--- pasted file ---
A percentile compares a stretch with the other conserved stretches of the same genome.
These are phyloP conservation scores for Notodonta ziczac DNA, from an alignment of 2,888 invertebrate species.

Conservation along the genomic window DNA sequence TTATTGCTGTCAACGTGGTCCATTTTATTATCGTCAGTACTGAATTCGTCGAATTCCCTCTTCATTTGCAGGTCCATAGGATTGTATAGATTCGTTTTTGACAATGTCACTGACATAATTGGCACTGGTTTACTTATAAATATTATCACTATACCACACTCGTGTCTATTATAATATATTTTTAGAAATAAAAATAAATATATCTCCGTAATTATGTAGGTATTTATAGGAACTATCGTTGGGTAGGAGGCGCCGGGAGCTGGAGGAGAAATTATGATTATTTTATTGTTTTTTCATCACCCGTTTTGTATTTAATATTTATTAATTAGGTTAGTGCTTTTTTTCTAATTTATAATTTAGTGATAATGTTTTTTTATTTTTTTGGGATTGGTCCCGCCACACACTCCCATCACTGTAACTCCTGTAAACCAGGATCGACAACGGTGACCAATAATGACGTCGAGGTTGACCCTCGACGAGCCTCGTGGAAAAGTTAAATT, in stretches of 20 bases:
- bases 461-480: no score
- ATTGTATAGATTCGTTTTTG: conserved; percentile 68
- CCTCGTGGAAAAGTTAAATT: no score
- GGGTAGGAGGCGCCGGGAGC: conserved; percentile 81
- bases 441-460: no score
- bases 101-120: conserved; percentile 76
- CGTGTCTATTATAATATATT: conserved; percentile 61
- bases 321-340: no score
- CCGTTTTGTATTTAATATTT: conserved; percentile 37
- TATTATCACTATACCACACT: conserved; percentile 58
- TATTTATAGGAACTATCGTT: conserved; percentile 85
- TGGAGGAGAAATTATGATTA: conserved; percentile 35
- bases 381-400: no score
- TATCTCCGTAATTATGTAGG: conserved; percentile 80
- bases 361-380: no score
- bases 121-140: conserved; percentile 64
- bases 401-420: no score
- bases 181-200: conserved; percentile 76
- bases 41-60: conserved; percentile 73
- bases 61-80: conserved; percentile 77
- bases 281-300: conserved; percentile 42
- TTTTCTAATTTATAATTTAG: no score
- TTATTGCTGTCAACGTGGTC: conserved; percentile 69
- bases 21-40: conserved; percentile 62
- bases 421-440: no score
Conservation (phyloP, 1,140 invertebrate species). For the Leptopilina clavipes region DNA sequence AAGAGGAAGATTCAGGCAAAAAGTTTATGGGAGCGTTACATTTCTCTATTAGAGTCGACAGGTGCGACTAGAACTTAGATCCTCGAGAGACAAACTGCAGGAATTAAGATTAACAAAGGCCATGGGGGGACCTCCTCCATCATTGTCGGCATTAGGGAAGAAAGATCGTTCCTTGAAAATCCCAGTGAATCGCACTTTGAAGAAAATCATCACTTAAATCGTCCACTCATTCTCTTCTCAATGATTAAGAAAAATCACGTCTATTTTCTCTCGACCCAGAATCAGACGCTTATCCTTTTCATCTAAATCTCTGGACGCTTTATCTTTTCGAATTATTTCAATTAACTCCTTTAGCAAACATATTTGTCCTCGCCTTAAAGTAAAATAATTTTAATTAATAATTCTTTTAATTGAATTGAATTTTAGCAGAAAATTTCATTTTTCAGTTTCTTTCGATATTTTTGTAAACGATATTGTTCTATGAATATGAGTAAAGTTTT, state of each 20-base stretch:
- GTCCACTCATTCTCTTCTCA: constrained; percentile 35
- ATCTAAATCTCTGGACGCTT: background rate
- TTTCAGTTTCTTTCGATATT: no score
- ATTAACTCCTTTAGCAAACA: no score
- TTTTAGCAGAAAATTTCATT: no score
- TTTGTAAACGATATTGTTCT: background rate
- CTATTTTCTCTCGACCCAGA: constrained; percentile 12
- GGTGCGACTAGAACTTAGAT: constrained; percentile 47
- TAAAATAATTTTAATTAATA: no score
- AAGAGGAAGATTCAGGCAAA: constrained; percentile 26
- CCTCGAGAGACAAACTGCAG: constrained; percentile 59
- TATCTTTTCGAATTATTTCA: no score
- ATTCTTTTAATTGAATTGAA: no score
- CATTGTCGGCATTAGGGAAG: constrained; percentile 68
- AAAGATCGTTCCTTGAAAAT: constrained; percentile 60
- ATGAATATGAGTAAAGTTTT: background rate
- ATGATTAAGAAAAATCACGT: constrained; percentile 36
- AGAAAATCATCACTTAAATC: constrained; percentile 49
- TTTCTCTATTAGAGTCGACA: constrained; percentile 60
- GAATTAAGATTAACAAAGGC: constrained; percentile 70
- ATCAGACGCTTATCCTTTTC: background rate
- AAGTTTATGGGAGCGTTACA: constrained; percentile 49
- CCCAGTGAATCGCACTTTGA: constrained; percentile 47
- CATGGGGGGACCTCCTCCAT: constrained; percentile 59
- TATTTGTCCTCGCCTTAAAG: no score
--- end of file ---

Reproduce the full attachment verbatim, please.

A percentile compares a stretch with the other conserved stretches of the same genome.
These are phyloP conservation scores for Notodonta ziczac DNA, from an alignment of 2,888 invertebrate species.

Conservation along the genomic window DNA sequence TTATTGCTGTCAACGTGGTCCATTTTATTATCGTCAGTACTGAATTCGTCGAATTCCCTCTTCATTTGCAGGTCCATAGGATTGTATAGATTCGTTTTTGACAATGTCACTGACATAATTGGCACTGGTTTACTTATAAATATTATCACTATACCACACTCGTGTCTATTATAATATATTTTTAGAAATAAAAATAAATATATCTCCGTAATTATGTAGGTATTTATAGGAACTATCGTTGGGTAGGAGGCGCCGGGAGCTGGAGGAGAAATTATGATTATTTTATTGTTTTTTCATCACCCGTTTTGTATTTAATATTTATTAATTAGGTTAGTGCTTTTTTTCTAATTTATAATTTAGTGATAATGTTTTTTTATTTTTTTGGGATTGGTCCCGCCACACACTCCCATCACTGTAACTCCTGTAAACCAGGATCGACAACGGTGACCAATAATGACGTCGAGGTTGACCCTCGACGAGCCTCGTGGAAAAGTTAAATT, in stretches of 20 bases:
- bases 461-480: no score
- ATTGTATAGATTCGTTTTTG: conserved; percentile 68
- CCTCGTGGAAAAGTTAAATT: no score
- GGGTAGGAGGCGCCGGGAGC: conserved; percentile 81
- bases 441-460: no score
- bases 101-120: conserved; percentile 76
- CGTGTCTATTATAATATATT: conserved; percentile 61
- bases 321-340: no score
- CCGTTTTGTATTTAATATTT: conserved; percentile 37
- TATTATCACTATACCACACT: conserved; percentile 58
- TATTTATAGGAACTATCGTT: conserved; percentile 85
- TGGAGGAGAAATTATGATTA: conserved; percentile 35
- bases 381-400: no score
- TATCTCCGTAATTATGTAGG: conserved; percentile 80
- bases 361-380: no score
- bases 121-140: conserved; percentile 64
- bases 401-420: no score
- bases 181-200: conserved; percentile 76
- bases 41-60: conserved; percentile 73
- bases 61-80: conserved; percentile 77
- bases 281-300: conserved; percentile 42
- TTTTCTAATTTATAATTTAG: no score
- TTATTGCTGTCAACGTGGTC: conserved; percentile 69
- bases 21-40: conserved; percentile 62
- bases 421-440: no score
Conservation (phyloP, 1,140 invertebrate species). For the Leptopilina clavipes region DNA sequence AAGAGGAAGATTCAGGCAAAAAGTTTATGGGAGCGTTACATTTCTCTATTAGAGTCGACAGGTGCGACTAGAACTTAGATCCTCGAGAGACAAACTGCAGGAATTAAGATTAACAAAGGCCATGGGGGGACCTCCTCCATCATTGTCGGCATTAGGGAAGAAAGATCGTTCCTTGAAAATCCCAGTGAATCGCACTTTGAAGAAAATCATCACTTAAATCGTCCACTCATTCTCTTCTCAATGATTAAGAAAAATCACGTCTATTTTCTCTCGACCCAGAATCAGACGCTTATCCTTTTCATCTAAATCTCTGGACGCTTTATCTTTTCGAATTATTTCAATTAACTCCTTTAGCAAACATATTTGTCCTCGCCTTAAAGTAAAATAATTTTAATTAATAATTCTTTTAATTGAATTGAATTTTAGCAGAAAATTTCATTTTTCAGTTTCTTTCGATATTTTTGTAAACGATATTGTTCTATGAATATGAGTAAAGTTTT, state of each 20-base stretch:
- GTCCACTCATTCTCTTCTCA: constrained; percentile 35
- ATCTAAATCTCTGGACGCTT: background rate
- TTTCAGTTTCTTTCGATATT: no score
- ATTAACTCCTTTAGCAAACA: no score
- TTTTAGCAGAAAATTTCATT: no score
- TTTGTAAACGATATTGTTCT: background rate
- CTATTTTCTCTCGACCCAGA: constrained; percentile 12
- GGTGCGACTAGAACTTAGAT: constrained; percentile 47
- TAAAATAATTTTAATTAATA: no score
- AAGAGGAAGATTCAGGCAAA: constrained; percentile 26
- CCTCGAGAGACAAACTGCAG: constrained; percentile 59
- TATCTTTTCGAATTATTTCA: no score
- ATTCTTTTAATTGAATTGAA: no score
- CATTGTCGGCATTAGGGAAG: constrained; percentile 68
- AAAGATCGTTCCTTGAAAAT: constrained; percentile 60
- ATGAATATGAGTAAAGTTTT: background rate
- ATGATTAAGAAAAATCACGT: constrained; percentile 36
- AGAAAATCATCACTTAAATC: constrained; percentile 49
- TTTCTCTATTAGAGTCGACA: constrained; percentile 60
- GAATTAAGATTAACAAAGGC: constrained; percentile 70
- ATCAGACGCTTATCCTTTTC: background rate
- AAGTTTATGGGAGCGTTACA: constrained; percentile 49
- CCCAGTGAATCGCACTTTGA: constrained; percentile 47
- CATGGGGGGACCTCCTCCAT: constrained; percentile 59
- TATTTGTCCTCGCCTTAAAG: no score